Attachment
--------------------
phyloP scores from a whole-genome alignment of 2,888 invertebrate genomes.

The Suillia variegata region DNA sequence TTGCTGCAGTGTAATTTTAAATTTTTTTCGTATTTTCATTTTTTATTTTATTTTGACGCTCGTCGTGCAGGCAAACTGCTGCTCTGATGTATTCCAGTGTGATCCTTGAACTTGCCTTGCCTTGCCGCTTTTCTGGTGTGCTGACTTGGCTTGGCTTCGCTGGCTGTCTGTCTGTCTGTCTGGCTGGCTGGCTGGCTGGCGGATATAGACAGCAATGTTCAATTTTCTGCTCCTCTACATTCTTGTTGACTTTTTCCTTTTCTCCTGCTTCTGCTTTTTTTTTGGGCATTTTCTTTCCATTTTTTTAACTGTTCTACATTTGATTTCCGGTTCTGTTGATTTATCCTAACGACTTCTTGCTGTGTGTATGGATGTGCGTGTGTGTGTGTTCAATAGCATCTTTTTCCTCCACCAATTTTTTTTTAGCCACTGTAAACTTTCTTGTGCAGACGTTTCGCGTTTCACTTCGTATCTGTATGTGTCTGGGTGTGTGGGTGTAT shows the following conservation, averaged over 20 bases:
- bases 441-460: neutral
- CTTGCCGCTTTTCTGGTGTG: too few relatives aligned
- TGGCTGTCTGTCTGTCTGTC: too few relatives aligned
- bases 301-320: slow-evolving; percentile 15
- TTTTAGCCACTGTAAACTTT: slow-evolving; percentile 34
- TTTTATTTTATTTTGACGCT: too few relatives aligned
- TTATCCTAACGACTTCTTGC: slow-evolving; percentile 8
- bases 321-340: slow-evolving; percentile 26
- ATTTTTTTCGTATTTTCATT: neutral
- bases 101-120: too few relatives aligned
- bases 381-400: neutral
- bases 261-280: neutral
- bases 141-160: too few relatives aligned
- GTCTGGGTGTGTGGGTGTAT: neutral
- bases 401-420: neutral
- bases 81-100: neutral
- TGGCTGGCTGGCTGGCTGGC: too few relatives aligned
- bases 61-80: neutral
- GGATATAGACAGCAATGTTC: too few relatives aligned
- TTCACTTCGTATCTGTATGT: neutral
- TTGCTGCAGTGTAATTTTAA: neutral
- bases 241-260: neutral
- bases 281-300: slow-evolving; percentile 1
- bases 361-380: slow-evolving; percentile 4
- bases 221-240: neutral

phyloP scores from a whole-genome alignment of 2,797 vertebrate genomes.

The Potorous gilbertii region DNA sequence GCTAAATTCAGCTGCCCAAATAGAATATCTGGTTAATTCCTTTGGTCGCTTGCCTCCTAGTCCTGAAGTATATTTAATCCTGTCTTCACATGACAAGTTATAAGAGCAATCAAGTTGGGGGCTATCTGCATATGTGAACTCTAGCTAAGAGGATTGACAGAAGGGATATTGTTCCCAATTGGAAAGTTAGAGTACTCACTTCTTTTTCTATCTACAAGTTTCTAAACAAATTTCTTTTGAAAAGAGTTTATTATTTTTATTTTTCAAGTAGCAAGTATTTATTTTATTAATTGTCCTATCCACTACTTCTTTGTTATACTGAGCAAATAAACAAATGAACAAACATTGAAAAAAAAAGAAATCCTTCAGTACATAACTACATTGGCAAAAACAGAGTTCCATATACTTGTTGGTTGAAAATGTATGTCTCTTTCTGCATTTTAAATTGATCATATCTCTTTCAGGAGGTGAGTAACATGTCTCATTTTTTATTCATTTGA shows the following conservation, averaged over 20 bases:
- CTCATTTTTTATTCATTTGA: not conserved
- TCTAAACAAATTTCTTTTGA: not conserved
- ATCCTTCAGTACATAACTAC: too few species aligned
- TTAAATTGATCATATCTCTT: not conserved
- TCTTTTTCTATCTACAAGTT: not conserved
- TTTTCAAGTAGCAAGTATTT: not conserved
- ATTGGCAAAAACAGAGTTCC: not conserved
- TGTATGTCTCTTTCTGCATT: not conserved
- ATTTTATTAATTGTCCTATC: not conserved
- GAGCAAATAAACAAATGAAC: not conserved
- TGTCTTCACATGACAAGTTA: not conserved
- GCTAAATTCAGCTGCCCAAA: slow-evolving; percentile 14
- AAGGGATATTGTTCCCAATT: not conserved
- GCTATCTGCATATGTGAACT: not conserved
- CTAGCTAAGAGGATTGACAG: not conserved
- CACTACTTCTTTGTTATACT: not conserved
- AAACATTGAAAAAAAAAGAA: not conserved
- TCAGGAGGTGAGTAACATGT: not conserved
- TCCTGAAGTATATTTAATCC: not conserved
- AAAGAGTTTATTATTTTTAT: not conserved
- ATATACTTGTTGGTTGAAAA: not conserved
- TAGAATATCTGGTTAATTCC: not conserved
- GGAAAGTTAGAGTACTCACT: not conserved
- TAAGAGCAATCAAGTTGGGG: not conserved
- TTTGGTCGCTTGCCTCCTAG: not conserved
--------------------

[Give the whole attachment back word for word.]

phyloP scores from a whole-genome alignment of 2,888 invertebrate genomes.

The Suillia variegata region DNA sequence TTGCTGCAGTGTAATTTTAAATTTTTTTCGTATTTTCATTTTTTATTTTATTTTGACGCTCGTCGTGCAGGCAAACTGCTGCTCTGATGTATTCCAGTGTGATCCTTGAACTTGCCTTGCCTTGCCGCTTTTCTGGTGTGCTGACTTGGCTTGGCTTCGCTGGCTGTCTGTCTGTCTGTCTGGCTGGCTGGCTGGCTGGCGGATATAGACAGCAATGTTCAATTTTCTGCTCCTCTACATTCTTGTTGACTTTTTCCTTTTCTCCTGCTTCTGCTTTTTTTTTGGGCATTTTCTTTCCATTTTTTTAACTGTTCTACATTTGATTTCCGGTTCTGTTGATTTATCCTAACGACTTCTTGCTGTGTGTATGGATGTGCGTGTGTGTGTGTTCAATAGCATCTTTTTCCTCCACCAATTTTTTTTTAGCCACTGTAAACTTTCTTGTGCAGACGTTTCGCGTTTCACTTCGTATCTGTATGTGTCTGGGTGTGTGGGTGTAT shows the following conservation, averaged over 20 bases:
- bases 441-460: neutral
- CTTGCCGCTTTTCTGGTGTG: too few relatives aligned
- TGGCTGTCTGTCTGTCTGTC: too few relatives aligned
- bases 301-320: slow-evolving; percentile 15
- TTTTAGCCACTGTAAACTTT: slow-evolving; percentile 34
- TTTTATTTTATTTTGACGCT: too few relatives aligned
- TTATCCTAACGACTTCTTGC: slow-evolving; percentile 8
- bases 321-340: slow-evolving; percentile 26
- ATTTTTTTCGTATTTTCATT: neutral
- bases 101-120: too few relatives aligned
- bases 381-400: neutral
- bases 261-280: neutral
- bases 141-160: too few relatives aligned
- GTCTGGGTGTGTGGGTGTAT: neutral
- bases 401-420: neutral
- bases 81-100: neutral
- TGGCTGGCTGGCTGGCTGGC: too few relatives aligned
- bases 61-80: neutral
- GGATATAGACAGCAATGTTC: too few relatives aligned
- TTCACTTCGTATCTGTATGT: neutral
- TTGCTGCAGTGTAATTTTAA: neutral
- bases 241-260: neutral
- bases 281-300: slow-evolving; percentile 1
- bases 361-380: slow-evolving; percentile 4
- bases 221-240: neutral

phyloP scores from a whole-genome alignment of 2,797 vertebrate genomes.

The Potorous gilbertii region DNA sequence GCTAAATTCAGCTGCCCAAATAGAATATCTGGTTAATTCCTTTGGTCGCTTGCCTCCTAGTCCTGAAGTATATTTAATCCTGTCTTCACATGACAAGTTATAAGAGCAATCAAGTTGGGGGCTATCTGCATATGTGAACTCTAGCTAAGAGGATTGACAGAAGGGATATTGTTCCCAATTGGAAAGTTAGAGTACTCACTTCTTTTTCTATCTACAAGTTTCTAAACAAATTTCTTTTGAAAAGAGTTTATTATTTTTATTTTTCAAGTAGCAAGTATTTATTTTATTAATTGTCCTATCCACTACTTCTTTGTTATACTGAGCAAATAAACAAATGAACAAACATTGAAAAAAAAAGAAATCCTTCAGTACATAACTACATTGGCAAAAACAGAGTTCCATATACTTGTTGGTTGAAAATGTATGTCTCTTTCTGCATTTTAAATTGATCATATCTCTTTCAGGAGGTGAGTAACATGTCTCATTTTTTATTCATTTGA shows the following conservation, averaged over 20 bases:
- CTCATTTTTTATTCATTTGA: not conserved
- TCTAAACAAATTTCTTTTGA: not conserved
- ATCCTTCAGTACATAACTAC: too few species aligned
- TTAAATTGATCATATCTCTT: not conserved
- TCTTTTTCTATCTACAAGTT: not conserved
- TTTTCAAGTAGCAAGTATTT: not conserved
- ATTGGCAAAAACAGAGTTCC: not conserved
- TGTATGTCTCTTTCTGCATT: not conserved
- ATTTTATTAATTGTCCTATC: not conserved
- GAGCAAATAAACAAATGAAC: not conserved
- TGTCTTCACATGACAAGTTA: not conserved
- GCTAAATTCAGCTGCCCAAA: slow-evolving; percentile 14
- AAGGGATATTGTTCCCAATT: not conserved
- GCTATCTGCATATGTGAACT: not conserved
- CTAGCTAAGAGGATTGACAG: not conserved
- CACTACTTCTTTGTTATACT: not conserved
- AAACATTGAAAAAAAAAGAA: not conserved
- TCAGGAGGTGAGTAACATGT: not conserved
- TCCTGAAGTATATTTAATCC: not conserved
- AAAGAGTTTATTATTTTTAT: not conserved
- ATATACTTGTTGGTTGAAAA: not conserved
- TAGAATATCTGGTTAATTCC: not conserved
- GGAAAGTTAGAGTACTCACT: not conserved
- TAAGAGCAATCAAGTTGGGG: not conserved
- TTTGGTCGCTTGCCTCCTAG: not conserved